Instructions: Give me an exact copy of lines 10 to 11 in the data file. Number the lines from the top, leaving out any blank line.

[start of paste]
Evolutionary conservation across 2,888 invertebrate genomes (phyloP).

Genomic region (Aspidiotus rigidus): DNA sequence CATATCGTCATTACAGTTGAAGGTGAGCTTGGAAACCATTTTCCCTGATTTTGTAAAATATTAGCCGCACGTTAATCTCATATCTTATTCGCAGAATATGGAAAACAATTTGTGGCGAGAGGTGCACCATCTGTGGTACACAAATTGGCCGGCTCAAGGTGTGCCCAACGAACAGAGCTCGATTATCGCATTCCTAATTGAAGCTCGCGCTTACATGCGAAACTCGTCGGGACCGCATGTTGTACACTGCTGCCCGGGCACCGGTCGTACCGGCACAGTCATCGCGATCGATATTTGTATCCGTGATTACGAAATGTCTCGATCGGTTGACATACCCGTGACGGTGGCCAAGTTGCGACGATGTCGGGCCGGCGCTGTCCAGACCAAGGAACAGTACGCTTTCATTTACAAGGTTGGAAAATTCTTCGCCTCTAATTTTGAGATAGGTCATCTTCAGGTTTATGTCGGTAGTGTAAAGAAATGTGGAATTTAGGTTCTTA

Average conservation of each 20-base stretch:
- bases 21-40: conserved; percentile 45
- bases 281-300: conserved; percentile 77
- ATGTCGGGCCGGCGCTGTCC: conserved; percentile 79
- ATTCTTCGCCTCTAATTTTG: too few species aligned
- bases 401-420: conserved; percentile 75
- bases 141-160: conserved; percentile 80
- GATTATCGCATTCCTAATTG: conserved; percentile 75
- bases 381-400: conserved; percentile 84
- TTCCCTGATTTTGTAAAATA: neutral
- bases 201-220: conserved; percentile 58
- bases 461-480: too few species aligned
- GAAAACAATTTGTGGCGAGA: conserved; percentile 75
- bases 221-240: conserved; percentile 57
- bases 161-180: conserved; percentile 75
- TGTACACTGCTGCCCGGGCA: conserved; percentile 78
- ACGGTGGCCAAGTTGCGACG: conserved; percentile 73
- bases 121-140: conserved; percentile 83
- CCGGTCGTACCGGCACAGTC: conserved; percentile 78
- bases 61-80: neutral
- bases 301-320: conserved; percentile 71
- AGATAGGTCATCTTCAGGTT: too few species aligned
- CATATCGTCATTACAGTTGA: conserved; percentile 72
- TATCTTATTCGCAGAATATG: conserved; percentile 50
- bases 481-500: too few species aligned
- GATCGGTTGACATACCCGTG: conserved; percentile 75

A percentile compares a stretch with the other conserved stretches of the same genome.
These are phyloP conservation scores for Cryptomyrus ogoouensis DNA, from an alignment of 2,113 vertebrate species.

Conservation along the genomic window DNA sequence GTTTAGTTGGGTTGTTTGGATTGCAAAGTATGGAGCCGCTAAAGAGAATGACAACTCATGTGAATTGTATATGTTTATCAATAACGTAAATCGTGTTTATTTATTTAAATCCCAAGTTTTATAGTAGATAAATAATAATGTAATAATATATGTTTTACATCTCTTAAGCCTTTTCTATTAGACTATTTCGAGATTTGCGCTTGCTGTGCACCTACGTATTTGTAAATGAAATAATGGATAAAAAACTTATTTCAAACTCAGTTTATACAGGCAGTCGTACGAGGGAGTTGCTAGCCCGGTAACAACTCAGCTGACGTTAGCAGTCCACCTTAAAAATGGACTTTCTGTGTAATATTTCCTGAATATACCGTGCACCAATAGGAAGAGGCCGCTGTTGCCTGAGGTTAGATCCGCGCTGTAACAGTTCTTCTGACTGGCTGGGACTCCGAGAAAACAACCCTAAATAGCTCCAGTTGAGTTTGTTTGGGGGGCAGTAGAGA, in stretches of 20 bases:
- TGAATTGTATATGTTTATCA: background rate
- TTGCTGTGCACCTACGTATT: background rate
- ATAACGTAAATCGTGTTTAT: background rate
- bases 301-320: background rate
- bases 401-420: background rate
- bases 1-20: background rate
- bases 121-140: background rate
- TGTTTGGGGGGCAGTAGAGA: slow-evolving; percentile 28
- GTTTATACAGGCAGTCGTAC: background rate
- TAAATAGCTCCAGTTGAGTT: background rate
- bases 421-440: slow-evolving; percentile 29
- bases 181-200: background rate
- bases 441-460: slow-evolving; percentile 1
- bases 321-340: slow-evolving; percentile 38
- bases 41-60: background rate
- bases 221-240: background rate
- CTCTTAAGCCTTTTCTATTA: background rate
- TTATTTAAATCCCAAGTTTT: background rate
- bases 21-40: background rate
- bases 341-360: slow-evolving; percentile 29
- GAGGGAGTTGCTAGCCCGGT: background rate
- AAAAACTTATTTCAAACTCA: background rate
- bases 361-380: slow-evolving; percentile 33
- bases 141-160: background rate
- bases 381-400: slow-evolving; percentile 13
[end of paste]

- GATTATCGCATTCCTAATTG: conserved; percentile 75
- bases 381-400: conserved; percentile 84